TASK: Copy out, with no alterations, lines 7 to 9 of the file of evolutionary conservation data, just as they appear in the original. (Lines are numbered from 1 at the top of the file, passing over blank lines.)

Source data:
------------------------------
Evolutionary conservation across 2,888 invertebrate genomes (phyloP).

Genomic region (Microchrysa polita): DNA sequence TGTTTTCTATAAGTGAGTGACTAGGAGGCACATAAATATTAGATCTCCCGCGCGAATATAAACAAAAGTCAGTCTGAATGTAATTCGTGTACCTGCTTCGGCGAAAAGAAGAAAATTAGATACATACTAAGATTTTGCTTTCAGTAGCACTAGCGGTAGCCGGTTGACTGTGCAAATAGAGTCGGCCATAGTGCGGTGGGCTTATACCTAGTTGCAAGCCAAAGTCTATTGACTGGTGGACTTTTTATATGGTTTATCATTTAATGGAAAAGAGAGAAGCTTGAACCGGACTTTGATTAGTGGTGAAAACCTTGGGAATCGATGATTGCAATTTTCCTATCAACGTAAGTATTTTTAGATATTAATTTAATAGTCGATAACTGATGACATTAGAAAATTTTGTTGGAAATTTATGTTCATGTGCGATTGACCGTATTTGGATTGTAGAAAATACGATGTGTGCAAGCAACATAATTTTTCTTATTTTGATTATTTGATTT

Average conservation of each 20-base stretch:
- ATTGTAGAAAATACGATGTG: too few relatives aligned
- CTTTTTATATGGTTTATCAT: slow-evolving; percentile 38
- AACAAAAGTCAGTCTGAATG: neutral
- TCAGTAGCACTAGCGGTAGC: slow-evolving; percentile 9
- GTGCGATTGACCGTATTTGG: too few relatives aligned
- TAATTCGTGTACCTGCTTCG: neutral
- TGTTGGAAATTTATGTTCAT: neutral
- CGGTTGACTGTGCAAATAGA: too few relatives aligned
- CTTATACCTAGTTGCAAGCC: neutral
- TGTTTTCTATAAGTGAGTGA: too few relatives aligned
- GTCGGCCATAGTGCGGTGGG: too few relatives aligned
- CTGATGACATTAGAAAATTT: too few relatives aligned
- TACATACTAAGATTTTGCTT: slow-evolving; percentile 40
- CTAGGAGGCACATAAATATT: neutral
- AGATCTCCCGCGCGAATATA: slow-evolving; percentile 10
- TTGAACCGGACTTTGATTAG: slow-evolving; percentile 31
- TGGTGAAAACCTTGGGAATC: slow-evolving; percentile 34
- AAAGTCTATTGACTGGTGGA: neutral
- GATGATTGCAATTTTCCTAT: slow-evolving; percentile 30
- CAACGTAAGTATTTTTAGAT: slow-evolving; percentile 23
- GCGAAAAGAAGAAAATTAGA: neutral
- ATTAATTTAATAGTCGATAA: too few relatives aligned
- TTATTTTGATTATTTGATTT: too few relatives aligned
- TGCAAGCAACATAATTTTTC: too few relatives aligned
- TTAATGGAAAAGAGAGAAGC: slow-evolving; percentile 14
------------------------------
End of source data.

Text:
- TCAGTAGCACTAGCGGTAGC: slow-evolving; percentile 9
- GTGCGATTGACCGTATTTGG: too few relatives aligned
- TAATTCGTGTACCTGCTTCG: neutral